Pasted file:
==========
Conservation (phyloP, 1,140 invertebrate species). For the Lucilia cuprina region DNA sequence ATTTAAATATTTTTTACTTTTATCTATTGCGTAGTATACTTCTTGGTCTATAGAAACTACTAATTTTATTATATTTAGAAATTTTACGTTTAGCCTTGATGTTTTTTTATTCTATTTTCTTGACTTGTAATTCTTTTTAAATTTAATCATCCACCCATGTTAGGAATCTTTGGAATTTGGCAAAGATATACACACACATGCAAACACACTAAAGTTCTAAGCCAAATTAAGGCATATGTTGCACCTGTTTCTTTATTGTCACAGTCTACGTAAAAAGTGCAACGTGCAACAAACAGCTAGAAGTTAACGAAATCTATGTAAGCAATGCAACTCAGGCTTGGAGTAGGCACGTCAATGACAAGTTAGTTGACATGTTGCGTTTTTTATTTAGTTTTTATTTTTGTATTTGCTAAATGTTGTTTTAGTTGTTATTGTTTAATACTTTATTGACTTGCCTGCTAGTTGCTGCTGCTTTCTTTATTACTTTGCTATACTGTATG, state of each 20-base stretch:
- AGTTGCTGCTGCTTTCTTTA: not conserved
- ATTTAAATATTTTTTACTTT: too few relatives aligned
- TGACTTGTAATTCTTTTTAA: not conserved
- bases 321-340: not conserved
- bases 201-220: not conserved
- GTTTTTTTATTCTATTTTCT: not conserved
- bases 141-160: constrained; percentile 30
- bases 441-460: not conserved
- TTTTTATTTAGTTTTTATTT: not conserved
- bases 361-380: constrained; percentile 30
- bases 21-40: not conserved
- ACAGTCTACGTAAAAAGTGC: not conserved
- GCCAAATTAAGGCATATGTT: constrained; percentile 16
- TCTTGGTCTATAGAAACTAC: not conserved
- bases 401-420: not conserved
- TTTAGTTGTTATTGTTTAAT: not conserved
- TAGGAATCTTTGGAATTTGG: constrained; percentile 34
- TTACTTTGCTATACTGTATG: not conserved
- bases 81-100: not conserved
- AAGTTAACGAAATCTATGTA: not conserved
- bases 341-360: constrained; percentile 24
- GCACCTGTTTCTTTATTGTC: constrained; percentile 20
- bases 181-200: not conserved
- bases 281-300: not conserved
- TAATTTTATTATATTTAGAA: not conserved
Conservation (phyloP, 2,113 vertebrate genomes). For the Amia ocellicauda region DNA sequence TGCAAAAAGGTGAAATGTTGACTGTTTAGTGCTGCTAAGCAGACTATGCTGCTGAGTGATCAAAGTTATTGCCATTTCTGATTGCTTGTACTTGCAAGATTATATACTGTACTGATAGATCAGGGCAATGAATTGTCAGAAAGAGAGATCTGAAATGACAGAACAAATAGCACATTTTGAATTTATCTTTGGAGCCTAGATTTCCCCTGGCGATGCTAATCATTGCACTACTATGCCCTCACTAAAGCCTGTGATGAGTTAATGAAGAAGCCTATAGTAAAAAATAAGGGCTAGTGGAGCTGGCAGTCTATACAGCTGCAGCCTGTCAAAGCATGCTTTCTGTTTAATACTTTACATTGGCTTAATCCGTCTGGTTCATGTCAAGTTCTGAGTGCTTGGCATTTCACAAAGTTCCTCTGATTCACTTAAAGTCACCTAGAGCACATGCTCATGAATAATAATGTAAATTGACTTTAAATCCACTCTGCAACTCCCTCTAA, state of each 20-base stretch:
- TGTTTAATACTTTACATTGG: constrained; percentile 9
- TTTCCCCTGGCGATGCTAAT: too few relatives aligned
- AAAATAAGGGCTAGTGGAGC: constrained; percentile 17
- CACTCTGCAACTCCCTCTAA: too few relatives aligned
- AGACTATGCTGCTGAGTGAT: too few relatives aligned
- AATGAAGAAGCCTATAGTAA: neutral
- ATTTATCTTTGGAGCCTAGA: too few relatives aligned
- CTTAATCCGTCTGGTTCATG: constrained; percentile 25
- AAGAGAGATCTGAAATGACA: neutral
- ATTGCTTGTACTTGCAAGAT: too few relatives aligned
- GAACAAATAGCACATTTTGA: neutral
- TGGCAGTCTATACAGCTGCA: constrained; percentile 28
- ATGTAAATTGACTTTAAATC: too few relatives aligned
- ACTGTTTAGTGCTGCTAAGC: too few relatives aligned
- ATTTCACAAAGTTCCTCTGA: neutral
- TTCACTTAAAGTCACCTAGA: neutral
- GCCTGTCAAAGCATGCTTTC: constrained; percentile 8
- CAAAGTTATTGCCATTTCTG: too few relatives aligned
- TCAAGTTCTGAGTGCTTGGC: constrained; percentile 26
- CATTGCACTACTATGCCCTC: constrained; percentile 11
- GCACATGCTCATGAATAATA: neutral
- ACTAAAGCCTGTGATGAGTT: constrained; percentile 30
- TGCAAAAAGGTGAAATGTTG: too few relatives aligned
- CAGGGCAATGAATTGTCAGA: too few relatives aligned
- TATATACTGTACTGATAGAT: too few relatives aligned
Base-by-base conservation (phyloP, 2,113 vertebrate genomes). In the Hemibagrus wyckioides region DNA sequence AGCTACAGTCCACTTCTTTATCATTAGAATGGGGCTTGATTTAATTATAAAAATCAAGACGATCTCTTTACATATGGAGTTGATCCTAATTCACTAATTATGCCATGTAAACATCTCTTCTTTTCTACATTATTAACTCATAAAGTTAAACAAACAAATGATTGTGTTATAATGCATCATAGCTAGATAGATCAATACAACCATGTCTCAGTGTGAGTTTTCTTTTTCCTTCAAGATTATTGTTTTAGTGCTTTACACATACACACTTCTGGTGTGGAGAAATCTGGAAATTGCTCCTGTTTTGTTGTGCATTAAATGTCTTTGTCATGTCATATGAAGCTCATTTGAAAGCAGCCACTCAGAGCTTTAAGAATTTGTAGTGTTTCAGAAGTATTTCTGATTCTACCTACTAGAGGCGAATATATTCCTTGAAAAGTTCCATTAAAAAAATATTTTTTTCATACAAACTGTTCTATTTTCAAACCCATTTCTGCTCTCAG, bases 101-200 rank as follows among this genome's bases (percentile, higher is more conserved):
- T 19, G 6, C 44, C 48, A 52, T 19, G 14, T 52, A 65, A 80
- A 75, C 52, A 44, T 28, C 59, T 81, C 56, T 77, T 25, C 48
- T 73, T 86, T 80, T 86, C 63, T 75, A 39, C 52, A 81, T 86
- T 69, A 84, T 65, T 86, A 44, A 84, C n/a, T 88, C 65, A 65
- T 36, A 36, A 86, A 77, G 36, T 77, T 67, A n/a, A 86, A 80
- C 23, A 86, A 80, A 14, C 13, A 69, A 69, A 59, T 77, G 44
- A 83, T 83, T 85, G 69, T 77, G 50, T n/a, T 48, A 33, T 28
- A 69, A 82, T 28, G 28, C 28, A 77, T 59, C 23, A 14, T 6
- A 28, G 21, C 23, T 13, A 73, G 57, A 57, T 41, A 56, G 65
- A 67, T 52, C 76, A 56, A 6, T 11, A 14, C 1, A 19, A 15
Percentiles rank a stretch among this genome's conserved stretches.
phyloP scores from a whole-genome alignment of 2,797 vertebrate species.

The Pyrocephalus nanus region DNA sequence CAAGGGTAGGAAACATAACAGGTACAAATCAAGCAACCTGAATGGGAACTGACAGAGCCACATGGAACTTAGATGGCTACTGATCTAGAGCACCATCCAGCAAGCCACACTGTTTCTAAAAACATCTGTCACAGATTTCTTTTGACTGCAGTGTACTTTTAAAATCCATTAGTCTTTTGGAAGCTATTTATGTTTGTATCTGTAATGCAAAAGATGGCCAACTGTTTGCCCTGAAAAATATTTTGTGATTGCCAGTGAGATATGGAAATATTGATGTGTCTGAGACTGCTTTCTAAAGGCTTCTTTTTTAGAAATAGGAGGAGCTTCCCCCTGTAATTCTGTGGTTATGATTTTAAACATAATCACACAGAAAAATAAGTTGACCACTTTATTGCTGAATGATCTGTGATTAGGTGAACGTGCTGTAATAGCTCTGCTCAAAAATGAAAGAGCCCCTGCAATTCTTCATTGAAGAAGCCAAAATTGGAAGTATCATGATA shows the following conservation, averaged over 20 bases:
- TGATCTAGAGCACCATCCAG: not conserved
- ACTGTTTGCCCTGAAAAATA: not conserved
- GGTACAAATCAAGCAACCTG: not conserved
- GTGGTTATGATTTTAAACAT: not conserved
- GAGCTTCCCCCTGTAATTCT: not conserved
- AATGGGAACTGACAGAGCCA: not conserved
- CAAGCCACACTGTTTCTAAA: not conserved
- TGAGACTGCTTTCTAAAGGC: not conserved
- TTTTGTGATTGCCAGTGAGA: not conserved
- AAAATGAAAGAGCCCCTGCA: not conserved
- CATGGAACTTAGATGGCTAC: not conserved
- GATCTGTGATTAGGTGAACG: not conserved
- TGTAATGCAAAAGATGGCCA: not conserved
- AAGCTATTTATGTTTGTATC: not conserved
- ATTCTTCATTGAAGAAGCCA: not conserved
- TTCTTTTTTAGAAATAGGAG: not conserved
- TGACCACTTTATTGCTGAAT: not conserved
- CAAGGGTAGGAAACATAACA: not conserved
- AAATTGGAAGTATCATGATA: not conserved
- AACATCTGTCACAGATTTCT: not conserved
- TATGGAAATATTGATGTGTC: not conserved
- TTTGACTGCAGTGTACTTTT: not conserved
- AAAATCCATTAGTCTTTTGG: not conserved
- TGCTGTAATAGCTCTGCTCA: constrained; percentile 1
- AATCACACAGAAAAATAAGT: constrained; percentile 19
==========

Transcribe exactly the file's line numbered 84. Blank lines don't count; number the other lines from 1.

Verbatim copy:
- CAAGGGTAGGAAACATAACA: not conserved